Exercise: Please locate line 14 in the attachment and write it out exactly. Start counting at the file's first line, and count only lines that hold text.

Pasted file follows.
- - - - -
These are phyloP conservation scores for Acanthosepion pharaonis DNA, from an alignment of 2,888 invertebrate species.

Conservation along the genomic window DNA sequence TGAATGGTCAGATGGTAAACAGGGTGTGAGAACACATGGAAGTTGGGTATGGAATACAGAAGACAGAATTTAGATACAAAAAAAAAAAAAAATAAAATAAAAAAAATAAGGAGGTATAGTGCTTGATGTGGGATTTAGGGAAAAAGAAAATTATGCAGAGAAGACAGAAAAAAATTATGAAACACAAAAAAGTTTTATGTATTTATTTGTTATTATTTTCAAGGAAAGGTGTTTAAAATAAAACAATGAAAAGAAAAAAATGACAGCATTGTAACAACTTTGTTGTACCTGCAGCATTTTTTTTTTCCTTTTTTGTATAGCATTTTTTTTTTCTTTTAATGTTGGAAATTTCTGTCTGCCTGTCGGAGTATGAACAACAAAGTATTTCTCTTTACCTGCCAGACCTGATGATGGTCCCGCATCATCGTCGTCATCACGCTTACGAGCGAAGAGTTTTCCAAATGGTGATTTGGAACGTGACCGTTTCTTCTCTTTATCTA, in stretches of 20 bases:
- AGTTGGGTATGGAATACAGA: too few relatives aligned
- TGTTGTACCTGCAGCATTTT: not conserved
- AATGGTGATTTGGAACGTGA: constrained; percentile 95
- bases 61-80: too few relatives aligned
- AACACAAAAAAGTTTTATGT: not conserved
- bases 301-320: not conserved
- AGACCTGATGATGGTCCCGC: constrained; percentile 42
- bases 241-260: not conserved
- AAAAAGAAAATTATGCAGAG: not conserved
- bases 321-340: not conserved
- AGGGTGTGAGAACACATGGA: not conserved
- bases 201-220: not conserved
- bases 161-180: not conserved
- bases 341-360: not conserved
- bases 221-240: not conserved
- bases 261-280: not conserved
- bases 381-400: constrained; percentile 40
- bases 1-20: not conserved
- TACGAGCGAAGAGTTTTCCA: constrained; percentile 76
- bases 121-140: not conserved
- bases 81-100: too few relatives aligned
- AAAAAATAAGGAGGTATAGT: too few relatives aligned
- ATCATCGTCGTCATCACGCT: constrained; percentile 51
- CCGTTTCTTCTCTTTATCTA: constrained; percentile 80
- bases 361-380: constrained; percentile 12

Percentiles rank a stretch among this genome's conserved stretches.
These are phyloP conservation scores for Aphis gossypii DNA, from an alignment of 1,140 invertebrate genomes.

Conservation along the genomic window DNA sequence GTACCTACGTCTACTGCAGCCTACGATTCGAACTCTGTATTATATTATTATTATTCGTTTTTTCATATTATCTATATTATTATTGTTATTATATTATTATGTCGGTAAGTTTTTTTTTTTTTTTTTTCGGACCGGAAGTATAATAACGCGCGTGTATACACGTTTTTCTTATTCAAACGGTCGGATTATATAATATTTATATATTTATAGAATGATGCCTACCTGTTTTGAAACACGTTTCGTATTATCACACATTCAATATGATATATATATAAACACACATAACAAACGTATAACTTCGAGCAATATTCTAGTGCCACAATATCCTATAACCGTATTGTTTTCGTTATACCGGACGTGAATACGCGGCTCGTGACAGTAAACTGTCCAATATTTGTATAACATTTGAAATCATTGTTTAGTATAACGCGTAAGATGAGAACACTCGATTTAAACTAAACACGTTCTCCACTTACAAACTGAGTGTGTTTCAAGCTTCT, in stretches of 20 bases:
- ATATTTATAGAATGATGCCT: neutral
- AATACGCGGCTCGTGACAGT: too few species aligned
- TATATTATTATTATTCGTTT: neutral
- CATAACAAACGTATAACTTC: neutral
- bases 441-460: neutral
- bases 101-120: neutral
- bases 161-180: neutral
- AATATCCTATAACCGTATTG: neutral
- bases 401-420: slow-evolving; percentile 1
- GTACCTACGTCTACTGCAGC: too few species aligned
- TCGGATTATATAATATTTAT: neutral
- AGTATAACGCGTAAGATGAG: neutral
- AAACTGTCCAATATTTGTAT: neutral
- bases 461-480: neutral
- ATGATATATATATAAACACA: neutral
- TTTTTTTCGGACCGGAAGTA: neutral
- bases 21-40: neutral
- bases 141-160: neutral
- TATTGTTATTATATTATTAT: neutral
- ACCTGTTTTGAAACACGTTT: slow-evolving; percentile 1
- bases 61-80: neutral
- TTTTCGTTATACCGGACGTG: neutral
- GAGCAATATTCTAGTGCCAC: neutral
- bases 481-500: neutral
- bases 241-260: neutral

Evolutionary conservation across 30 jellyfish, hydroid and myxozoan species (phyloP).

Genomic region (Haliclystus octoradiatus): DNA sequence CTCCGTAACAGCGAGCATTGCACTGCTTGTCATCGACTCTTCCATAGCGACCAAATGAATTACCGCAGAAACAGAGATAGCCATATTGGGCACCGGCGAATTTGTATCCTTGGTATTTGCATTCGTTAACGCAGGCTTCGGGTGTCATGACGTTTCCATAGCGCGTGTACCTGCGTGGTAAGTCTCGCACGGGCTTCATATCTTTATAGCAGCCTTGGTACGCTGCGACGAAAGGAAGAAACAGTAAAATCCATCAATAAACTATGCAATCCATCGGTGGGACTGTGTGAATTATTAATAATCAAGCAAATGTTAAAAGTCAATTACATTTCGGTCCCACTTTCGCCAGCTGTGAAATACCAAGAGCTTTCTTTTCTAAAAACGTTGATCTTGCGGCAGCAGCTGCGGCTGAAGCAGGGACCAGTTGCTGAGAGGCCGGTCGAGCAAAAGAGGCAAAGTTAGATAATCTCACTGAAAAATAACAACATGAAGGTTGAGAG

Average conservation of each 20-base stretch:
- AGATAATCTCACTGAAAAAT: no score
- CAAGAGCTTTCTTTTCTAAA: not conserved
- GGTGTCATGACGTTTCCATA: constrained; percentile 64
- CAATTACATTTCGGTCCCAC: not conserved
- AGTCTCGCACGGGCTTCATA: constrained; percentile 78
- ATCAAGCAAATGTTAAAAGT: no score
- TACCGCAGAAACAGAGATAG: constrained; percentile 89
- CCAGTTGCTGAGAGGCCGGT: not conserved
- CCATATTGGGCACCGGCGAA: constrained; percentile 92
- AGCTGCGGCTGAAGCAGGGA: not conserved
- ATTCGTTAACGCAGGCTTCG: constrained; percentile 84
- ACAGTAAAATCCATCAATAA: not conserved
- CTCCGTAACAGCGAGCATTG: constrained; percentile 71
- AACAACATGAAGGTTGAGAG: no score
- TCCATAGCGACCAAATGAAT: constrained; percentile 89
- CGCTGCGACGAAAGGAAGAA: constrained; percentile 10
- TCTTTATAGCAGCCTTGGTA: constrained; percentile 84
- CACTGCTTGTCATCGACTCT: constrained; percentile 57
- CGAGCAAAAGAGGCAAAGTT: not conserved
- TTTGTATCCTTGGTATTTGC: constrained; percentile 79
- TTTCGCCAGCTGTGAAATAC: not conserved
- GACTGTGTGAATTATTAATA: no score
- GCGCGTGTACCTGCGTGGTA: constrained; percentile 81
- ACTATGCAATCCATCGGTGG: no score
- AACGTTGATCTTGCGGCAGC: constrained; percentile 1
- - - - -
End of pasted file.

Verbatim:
- bases 201-220: not conserved